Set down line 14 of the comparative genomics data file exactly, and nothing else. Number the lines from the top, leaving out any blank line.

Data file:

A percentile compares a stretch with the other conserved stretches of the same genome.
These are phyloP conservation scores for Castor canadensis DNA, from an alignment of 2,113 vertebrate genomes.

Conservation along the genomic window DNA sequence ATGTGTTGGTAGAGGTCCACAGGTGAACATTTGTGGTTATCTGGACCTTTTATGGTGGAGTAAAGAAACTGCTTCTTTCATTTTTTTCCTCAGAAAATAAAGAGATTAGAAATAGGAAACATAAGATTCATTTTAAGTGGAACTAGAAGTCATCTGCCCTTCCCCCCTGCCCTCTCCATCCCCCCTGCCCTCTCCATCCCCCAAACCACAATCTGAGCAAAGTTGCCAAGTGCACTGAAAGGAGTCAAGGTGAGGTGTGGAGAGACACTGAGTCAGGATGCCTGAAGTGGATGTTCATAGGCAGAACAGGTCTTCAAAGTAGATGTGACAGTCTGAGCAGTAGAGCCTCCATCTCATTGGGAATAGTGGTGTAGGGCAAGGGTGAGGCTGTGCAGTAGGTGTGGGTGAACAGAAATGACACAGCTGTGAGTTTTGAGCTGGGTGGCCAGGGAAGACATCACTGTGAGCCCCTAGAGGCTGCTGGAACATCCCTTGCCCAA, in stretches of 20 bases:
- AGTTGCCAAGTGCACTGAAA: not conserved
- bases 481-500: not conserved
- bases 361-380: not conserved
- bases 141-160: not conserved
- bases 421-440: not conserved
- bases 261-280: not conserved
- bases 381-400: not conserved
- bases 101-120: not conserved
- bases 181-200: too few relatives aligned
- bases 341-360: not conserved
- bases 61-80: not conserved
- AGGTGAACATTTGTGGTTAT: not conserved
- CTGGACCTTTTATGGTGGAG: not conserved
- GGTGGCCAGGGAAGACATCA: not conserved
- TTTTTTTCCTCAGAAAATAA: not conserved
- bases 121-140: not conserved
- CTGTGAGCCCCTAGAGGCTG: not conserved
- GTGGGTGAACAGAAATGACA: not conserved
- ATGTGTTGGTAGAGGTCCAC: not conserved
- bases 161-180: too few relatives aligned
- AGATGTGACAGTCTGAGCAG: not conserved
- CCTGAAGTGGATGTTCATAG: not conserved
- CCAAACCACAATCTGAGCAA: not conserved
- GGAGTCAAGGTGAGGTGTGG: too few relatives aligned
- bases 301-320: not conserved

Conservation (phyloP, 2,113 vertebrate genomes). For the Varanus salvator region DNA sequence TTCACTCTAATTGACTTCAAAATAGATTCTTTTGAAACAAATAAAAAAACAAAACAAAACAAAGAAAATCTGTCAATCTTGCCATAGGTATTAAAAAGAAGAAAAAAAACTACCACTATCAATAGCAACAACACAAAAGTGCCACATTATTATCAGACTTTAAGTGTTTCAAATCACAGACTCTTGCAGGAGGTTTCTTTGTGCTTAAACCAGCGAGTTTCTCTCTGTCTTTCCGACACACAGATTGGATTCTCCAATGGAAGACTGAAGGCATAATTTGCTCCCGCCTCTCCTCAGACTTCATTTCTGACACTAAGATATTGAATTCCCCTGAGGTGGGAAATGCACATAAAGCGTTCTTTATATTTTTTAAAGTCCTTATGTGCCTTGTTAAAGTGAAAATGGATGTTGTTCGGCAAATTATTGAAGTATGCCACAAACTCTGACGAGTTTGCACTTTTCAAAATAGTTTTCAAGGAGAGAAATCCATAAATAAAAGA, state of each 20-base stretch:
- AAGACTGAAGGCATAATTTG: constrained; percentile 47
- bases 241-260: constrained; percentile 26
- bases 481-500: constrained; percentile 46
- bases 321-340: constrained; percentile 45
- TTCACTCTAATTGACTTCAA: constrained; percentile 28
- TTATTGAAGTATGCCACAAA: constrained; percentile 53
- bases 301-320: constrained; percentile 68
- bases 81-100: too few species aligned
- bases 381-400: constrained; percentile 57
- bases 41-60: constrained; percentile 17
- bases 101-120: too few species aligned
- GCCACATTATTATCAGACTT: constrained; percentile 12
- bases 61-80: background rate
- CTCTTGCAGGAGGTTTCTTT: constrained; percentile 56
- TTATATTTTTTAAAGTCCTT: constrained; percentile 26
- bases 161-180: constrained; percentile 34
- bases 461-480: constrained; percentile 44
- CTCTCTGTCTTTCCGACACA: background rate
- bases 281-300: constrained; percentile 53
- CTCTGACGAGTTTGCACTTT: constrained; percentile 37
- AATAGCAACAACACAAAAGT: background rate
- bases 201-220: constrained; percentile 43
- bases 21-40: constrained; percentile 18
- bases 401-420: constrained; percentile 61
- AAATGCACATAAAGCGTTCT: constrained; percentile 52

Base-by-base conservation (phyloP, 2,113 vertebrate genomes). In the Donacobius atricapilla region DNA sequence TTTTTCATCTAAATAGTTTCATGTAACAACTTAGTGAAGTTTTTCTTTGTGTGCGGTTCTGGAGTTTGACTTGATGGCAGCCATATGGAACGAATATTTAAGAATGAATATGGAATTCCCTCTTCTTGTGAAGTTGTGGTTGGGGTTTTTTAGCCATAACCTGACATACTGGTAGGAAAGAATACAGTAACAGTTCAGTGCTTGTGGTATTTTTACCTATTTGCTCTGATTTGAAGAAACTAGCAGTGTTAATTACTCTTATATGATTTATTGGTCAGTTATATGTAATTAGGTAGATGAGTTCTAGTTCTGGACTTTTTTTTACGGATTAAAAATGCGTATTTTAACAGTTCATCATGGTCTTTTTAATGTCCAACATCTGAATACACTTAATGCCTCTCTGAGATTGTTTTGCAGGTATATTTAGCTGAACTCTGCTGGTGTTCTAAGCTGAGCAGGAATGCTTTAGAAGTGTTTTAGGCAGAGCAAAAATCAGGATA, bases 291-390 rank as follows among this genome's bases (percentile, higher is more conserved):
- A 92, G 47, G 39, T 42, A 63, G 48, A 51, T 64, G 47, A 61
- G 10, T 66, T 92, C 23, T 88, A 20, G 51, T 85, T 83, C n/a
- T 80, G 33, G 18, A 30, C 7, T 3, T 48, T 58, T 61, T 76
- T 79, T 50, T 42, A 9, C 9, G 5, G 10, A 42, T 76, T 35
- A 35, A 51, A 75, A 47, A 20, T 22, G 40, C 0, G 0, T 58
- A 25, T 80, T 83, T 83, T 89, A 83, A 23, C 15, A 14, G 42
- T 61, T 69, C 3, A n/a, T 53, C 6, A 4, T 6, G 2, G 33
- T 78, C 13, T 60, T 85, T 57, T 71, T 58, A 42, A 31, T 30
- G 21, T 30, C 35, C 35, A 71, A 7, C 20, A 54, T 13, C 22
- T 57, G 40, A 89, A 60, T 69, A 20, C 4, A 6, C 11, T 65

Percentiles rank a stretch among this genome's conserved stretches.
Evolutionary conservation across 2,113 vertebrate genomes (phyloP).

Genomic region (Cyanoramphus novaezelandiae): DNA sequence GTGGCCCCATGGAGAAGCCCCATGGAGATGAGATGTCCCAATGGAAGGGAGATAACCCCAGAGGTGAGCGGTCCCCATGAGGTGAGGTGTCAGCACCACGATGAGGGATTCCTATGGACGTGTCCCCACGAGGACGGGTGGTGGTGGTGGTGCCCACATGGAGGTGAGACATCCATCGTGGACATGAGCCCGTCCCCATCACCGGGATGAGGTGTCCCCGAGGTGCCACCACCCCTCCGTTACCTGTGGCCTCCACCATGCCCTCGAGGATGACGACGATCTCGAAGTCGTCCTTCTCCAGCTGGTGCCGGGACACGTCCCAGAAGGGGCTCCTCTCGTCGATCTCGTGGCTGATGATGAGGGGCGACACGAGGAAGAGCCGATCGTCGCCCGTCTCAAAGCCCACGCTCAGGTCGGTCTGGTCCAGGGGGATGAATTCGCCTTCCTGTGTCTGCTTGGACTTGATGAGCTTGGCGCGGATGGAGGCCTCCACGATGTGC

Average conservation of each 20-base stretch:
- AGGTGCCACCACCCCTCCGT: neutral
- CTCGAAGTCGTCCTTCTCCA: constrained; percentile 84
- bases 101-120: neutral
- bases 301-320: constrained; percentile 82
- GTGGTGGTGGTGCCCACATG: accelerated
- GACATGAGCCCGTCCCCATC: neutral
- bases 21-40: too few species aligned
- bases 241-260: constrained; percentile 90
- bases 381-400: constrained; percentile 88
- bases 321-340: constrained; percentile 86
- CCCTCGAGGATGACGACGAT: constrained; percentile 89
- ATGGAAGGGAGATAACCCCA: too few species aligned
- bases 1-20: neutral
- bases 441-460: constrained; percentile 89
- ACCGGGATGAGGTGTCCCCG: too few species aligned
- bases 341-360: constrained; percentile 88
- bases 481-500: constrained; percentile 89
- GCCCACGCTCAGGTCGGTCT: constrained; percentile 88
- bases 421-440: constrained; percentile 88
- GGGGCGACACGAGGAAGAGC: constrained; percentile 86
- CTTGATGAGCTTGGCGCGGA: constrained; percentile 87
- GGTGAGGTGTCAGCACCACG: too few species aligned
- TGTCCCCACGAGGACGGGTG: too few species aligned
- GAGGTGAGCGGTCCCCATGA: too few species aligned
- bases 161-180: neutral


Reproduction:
- bases 61-80: not conserved